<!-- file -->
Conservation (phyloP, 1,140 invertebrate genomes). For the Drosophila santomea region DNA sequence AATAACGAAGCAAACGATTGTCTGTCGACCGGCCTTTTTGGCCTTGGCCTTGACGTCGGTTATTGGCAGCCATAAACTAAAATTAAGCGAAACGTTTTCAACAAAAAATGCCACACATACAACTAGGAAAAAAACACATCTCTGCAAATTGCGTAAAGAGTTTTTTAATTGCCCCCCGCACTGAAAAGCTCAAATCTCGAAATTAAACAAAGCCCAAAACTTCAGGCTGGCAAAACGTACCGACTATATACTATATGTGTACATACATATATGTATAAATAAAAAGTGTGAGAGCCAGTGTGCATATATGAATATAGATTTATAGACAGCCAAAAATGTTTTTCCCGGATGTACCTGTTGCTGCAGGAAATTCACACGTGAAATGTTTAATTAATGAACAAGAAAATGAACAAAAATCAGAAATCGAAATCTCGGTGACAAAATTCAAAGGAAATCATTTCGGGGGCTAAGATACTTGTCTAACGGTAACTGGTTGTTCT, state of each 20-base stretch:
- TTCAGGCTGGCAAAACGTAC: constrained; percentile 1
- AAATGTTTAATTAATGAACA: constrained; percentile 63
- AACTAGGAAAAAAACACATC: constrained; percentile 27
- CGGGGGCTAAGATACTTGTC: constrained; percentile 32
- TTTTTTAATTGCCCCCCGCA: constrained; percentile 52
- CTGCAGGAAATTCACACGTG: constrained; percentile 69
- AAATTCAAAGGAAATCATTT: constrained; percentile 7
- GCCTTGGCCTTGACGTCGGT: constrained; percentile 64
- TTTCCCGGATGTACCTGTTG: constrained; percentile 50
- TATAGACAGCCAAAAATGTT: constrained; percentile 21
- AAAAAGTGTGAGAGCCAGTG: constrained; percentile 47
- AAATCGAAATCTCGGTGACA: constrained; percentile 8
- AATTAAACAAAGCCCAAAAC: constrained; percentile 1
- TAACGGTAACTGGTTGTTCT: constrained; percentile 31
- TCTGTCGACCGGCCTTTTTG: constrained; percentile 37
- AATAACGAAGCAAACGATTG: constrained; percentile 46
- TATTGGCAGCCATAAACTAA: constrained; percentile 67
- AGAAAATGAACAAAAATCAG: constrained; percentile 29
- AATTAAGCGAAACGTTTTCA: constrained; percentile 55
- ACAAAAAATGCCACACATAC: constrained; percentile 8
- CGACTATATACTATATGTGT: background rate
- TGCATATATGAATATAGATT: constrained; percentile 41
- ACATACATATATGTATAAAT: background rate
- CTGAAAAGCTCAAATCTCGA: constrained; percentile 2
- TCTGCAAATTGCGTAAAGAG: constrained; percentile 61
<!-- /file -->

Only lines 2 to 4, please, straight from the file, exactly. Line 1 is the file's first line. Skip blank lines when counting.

- TTCAGGCTGGCAAAACGTAC: constrained; percentile 1
- AAATGTTTAATTAATGAACA: constrained; percentile 63
- AACTAGGAAAAAAACACATC: constrained; percentile 27